Author Topic: using yew wood  (Read 3825 times)

albreed

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using yew wood
« on: February 17, 2010, 08:06:38 AM »
Does anyone know anything about making furniture from yew? All I know is it was used for bows.
Is it stable?-Al
Allan Breed

R Bohn

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Re: using yew wood
« Reply #1 on: February 17, 2010, 10:06:18 AM »
Al      Yew was used in making furniture and floors in England about 150-200 yrs ago. England has a spear dating back about 50,000 yrs. I've worked on many Windsor chairs with bent pieces in it. Yew wood bows were very common. Most bent members had cracks and places where there are knots there are also cracks.Old chairs also have twists and warps in the seats and rails. I have also seem cups and plates made of yew,but as to being food safe,I wouldn't use it.I've never found any stories of people getting sick using them,but the leaves,seeds and bark are known to be poison. Livestock has died eating it.The bark was ,and maybe still is, used to treat cancer.The wood its self is very hard but for stable?I think you might want to look at some of those old English chairs.  Randy
Restoration and Conservation of Fine Antiques Serving Museums, Dealers and Private Collectors Nation wide since 1979

albreed

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Re: using yew wood
« Reply #2 on: February 17, 2010, 08:22:29 PM »
Randy- Thanks a lot. Having never seen anything made from it, I suspected it might not b the greatest furniture wood. I'll keep an open mind and maybe someone can come up with some ideas-Al
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mikemcgrail

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Re: using yew wood
« Reply #3 on: February 18, 2010, 01:19:20 PM »
I seem to recall that I have seen pieces of old english or european furniture with what was described as burled yewwood.Lots of little tight eyes, I think. Could maybe do a nice william and mary type with some fancy burl veneer.

R Bohn

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Re: using yew wood
« Reply #4 on: February 18, 2010, 05:27:44 PM »
Al   If your looking for something to use that yew wood on , google- Ronald Phillips antique yew wood lowboy. Great color     Randy
Restoration and Conservation of Fine Antiques Serving Museums, Dealers and Private Collectors Nation wide since 1979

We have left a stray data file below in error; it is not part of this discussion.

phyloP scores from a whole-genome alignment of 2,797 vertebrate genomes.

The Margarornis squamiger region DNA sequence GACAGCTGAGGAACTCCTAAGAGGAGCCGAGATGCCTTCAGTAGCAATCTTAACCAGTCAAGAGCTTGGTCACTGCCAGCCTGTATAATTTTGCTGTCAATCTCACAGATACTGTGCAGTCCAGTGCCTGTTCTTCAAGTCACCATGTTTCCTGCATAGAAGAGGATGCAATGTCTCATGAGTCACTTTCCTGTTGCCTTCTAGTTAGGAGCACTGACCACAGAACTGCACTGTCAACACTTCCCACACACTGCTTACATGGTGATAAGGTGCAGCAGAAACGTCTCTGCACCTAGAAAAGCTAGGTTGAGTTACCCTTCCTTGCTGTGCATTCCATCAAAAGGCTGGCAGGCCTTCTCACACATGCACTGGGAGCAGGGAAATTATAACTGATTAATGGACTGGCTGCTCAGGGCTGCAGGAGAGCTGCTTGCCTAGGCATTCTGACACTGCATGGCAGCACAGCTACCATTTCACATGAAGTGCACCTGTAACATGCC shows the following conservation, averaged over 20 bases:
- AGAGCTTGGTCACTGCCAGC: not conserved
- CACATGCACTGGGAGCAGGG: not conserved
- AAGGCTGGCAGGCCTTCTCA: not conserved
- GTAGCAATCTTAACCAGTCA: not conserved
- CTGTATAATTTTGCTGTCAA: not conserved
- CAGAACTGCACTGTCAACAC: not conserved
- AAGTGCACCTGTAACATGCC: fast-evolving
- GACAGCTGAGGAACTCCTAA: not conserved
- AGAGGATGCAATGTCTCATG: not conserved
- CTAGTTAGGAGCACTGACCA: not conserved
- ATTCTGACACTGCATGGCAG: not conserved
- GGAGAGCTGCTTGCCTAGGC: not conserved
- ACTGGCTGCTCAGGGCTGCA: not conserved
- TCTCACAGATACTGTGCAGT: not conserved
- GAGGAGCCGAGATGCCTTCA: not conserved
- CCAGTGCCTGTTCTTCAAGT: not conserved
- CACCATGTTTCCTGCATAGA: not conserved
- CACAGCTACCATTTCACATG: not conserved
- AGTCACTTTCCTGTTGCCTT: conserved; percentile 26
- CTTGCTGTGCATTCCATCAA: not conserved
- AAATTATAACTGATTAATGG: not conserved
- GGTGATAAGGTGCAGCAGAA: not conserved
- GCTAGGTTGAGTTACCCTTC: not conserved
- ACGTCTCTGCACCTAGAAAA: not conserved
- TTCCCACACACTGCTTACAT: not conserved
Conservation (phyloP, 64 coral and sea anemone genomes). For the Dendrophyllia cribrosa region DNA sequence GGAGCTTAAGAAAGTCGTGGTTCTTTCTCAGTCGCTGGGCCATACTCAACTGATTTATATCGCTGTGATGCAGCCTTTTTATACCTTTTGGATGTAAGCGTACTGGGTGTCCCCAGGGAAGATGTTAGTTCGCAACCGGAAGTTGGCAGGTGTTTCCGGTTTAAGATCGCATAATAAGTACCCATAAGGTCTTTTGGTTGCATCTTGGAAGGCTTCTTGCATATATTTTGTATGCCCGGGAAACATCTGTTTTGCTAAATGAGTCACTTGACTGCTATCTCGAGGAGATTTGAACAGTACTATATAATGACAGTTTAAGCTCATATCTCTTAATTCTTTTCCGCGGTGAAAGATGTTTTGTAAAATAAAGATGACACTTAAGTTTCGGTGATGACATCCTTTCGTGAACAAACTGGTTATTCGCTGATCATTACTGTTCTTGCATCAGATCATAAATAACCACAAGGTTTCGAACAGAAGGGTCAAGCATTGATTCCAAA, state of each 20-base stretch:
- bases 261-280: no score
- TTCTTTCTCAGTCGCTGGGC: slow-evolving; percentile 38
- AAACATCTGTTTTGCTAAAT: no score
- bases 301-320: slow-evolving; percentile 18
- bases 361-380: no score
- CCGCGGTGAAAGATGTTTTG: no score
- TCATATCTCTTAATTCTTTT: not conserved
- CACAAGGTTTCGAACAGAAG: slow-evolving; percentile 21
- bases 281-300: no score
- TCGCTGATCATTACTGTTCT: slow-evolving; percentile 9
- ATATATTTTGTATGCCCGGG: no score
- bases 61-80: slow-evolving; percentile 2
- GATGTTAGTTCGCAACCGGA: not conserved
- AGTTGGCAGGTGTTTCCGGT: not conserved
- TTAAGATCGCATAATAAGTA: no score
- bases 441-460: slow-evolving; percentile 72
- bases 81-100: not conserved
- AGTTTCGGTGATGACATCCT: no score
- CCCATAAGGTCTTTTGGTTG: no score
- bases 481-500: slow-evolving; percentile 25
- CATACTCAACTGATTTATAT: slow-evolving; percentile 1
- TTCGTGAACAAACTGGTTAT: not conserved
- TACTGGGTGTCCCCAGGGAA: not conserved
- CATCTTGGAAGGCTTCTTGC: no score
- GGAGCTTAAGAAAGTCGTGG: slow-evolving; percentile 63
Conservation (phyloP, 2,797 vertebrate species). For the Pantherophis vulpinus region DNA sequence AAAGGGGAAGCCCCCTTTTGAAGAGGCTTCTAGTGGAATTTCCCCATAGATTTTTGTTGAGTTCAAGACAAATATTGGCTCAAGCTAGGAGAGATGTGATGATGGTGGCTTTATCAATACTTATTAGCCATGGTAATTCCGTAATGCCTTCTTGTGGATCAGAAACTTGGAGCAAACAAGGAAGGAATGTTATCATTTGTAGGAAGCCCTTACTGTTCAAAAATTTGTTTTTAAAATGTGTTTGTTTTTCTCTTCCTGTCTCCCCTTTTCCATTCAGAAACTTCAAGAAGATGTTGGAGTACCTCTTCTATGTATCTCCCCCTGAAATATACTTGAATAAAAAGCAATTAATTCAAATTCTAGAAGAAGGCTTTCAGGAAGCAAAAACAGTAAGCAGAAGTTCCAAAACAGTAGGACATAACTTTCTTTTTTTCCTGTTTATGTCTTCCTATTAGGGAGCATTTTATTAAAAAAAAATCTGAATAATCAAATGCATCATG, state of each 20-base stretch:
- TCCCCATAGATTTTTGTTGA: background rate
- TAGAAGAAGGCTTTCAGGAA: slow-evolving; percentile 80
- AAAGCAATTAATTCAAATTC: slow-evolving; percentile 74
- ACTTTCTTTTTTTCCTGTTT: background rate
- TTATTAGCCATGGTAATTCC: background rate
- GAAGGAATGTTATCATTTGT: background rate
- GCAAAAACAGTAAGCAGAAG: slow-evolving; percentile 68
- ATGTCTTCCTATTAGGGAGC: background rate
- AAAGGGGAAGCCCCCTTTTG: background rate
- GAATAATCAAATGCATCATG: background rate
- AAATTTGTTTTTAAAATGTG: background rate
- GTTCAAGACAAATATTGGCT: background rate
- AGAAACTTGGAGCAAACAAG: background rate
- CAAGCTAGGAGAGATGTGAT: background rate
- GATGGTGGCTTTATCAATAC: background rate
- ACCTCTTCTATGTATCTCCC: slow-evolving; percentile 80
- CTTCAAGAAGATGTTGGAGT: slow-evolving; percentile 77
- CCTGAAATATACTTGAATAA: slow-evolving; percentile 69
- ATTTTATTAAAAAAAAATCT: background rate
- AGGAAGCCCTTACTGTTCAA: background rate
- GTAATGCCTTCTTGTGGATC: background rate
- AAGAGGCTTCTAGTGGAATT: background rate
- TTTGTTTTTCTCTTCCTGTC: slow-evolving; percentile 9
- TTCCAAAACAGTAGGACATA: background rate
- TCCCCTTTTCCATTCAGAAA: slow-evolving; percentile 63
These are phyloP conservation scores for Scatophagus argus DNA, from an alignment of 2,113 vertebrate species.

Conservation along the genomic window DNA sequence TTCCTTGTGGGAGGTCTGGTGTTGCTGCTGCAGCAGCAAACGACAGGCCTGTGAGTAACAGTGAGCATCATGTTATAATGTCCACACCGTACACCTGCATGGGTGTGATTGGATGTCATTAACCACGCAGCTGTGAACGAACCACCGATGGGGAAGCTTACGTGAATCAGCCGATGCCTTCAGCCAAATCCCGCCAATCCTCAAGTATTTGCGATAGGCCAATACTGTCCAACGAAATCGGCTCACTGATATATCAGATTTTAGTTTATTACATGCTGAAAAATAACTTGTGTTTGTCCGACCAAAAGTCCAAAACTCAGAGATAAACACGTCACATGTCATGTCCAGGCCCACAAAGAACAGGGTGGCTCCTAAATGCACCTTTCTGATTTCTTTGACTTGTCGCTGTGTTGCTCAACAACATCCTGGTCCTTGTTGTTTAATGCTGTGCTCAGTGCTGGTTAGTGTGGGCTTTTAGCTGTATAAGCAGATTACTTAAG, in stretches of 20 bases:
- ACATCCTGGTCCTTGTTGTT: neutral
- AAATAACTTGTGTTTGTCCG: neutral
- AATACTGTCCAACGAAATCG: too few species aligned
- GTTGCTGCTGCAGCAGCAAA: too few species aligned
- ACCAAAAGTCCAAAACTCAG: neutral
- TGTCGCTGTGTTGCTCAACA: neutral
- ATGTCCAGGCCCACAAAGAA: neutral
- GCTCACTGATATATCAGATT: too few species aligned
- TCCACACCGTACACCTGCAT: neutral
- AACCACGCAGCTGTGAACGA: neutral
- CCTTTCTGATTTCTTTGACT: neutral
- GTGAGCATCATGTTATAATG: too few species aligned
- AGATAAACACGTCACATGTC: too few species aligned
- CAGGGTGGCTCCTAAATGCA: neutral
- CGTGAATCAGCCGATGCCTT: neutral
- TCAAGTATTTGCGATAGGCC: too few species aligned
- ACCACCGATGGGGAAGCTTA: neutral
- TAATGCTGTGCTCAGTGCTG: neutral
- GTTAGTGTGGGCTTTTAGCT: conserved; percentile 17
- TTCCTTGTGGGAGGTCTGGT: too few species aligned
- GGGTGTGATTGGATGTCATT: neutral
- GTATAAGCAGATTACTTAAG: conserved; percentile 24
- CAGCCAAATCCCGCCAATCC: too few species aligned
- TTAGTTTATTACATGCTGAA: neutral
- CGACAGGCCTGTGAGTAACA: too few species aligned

Follansbee

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Re: using yew wood
« Reply #5 on: February 20, 2010, 08:47:16 PM »
Does anyone know anything about making furniture from yew? All I know is it was used for bows.
Is it stable?-Al

Al: I just noticed this post, I only have a few things to add what others got..
I have seen joined stools and 3-legged, board-seated turned chairs from yew in England. Often it's turned pith-centered & doesn't really split! As I recall the chairs felt heavier than usual.

It turns beautifully. I have a bunch of it around that's branch-wood, I have turned chisel handles and junk like that from it. I'd love to make a joined stool from it, it polished quite nicely.

akraemer

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Re: using yew wood
« Reply #6 on: February 21, 2010, 02:29:53 AM »
The limitation of using yew for furniture may be that suitably sized yew lumber is probably hard to find and priced at a premium.
I have used yew wood from a yew bush that had outgrown its location. The pieces of the stem I saved were up to 2 in in diameter, with lots of bends and knots.
I used them for two purposes:
1. As stakes for a planting line - worked very well the wood seems to be very rot-resistant.
2. I turned a few chisel handles. The wood is dense, beautifully reddish/orangish brown with undulating, distintive grain pattern. It turns easily. The dried pieces -after a year- showed no sign of cracking even in the endgrain. I was wearing a dustmask when I turned the pieces.

Alfred